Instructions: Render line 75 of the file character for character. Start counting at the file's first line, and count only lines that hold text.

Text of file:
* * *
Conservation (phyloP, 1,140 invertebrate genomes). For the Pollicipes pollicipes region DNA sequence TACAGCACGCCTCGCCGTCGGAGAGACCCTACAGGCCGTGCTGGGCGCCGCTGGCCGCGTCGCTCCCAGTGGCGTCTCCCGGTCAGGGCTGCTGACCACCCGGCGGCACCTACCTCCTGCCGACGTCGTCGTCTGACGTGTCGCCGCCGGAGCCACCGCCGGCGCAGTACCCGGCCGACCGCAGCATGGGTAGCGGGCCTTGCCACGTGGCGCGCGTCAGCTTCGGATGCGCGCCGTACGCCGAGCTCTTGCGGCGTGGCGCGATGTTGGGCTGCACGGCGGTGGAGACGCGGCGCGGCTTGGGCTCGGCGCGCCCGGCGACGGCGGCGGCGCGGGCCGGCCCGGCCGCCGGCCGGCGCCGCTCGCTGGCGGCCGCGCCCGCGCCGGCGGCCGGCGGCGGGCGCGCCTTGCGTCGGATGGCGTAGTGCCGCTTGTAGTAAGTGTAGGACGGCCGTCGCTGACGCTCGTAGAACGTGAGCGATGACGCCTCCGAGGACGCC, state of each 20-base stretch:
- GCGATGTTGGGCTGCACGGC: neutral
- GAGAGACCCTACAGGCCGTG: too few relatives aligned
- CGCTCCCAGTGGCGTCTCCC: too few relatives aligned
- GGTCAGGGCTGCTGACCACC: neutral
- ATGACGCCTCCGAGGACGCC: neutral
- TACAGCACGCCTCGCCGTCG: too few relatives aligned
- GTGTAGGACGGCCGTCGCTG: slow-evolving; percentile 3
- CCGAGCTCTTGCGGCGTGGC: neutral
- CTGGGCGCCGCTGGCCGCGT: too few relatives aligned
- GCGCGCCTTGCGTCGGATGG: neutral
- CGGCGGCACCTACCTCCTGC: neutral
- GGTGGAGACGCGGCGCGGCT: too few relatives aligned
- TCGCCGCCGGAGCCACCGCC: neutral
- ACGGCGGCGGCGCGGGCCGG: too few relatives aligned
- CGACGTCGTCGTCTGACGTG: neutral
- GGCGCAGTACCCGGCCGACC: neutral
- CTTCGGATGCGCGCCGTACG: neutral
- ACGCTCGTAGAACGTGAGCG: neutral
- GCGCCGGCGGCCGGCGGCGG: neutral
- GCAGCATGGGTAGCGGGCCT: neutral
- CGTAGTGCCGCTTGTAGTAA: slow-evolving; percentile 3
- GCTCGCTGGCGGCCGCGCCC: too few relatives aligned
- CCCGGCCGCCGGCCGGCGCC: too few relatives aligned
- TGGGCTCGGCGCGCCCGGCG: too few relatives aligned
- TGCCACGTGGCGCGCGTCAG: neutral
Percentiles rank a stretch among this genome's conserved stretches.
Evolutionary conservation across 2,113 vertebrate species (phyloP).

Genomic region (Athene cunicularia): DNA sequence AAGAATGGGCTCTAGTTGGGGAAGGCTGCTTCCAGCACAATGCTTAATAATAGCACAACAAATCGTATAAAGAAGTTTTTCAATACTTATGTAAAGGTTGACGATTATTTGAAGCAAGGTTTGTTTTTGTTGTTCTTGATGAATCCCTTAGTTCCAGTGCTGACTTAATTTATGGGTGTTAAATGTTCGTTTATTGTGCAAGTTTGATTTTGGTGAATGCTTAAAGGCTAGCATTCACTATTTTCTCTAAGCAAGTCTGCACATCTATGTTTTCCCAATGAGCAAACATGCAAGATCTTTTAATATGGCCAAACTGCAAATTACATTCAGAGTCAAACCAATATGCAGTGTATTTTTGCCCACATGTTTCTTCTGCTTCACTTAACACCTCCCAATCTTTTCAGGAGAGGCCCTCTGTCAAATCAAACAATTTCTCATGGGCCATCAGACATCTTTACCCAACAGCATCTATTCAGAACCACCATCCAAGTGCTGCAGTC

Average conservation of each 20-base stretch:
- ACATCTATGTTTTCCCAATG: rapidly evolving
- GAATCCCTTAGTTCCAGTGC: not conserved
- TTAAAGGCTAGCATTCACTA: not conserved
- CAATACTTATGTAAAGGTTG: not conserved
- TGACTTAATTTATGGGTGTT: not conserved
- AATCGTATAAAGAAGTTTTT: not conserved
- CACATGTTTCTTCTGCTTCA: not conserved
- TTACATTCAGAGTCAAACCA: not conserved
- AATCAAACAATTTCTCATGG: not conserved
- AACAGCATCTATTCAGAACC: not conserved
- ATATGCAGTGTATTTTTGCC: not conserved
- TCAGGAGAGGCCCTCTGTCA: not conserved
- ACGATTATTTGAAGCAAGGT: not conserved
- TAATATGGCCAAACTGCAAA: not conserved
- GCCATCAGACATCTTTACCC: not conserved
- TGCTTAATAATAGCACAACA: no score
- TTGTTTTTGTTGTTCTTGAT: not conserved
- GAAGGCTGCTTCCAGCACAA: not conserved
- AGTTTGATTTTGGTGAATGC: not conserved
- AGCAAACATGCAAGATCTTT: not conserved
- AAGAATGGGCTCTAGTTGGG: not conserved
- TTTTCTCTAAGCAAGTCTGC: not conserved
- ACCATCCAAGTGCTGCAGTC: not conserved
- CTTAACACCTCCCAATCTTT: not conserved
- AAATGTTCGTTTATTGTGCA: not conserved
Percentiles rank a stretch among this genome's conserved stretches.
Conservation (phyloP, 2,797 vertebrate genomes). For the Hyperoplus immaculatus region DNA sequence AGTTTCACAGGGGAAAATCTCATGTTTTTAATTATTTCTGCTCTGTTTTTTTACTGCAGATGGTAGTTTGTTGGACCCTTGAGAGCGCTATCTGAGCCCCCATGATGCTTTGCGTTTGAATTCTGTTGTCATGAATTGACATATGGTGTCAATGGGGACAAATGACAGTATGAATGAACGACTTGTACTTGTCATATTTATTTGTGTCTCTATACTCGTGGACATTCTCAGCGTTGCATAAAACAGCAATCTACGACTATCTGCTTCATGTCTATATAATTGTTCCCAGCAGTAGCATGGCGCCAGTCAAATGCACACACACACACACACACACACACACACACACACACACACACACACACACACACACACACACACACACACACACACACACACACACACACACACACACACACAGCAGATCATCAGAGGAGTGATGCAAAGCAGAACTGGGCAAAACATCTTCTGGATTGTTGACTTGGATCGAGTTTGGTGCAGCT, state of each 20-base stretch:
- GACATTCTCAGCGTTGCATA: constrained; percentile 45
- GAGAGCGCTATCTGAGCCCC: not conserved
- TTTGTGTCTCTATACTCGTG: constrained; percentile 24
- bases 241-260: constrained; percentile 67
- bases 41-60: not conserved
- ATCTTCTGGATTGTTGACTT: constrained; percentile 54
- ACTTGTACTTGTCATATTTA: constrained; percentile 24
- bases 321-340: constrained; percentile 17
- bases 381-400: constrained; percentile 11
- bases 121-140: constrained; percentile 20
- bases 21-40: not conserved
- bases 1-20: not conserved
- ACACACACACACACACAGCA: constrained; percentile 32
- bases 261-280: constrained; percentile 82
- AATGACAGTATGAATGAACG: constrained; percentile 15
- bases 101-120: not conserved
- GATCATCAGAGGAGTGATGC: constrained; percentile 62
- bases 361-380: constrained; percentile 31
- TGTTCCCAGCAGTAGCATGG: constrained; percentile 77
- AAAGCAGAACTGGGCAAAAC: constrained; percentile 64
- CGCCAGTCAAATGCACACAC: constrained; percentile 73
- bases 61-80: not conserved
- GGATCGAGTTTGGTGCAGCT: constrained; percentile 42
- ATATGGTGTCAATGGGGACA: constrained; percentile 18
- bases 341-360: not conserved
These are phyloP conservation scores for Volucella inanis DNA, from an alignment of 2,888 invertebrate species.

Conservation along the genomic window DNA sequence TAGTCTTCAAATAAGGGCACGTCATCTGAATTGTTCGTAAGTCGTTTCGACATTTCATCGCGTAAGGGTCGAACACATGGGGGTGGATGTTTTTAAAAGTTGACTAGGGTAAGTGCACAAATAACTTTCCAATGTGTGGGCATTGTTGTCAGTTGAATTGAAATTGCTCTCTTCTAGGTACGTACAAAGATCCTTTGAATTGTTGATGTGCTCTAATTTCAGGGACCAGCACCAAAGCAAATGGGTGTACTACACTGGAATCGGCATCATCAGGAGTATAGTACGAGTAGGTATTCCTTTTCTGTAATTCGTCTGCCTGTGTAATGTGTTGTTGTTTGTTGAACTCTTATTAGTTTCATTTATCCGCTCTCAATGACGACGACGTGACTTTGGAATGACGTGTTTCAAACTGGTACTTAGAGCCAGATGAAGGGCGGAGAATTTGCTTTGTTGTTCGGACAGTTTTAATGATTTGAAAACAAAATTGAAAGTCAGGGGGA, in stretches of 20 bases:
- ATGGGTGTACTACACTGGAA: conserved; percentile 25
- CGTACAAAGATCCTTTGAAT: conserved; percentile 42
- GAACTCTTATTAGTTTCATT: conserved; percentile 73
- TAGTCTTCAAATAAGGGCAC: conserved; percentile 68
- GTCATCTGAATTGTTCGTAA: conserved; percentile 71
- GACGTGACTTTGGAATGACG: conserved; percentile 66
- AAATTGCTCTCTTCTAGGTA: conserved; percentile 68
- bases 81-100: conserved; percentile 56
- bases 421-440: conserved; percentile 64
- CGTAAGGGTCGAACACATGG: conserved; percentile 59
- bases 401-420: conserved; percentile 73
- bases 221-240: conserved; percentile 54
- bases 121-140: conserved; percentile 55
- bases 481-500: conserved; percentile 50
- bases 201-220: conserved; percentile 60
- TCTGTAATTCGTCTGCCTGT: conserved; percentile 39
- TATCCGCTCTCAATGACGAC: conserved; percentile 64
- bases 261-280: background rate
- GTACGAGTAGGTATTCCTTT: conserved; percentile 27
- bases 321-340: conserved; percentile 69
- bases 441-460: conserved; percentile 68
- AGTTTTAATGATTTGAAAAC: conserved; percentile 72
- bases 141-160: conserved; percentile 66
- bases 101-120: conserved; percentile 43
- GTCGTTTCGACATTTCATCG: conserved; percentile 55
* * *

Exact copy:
- bases 361-380: constrained; percentile 31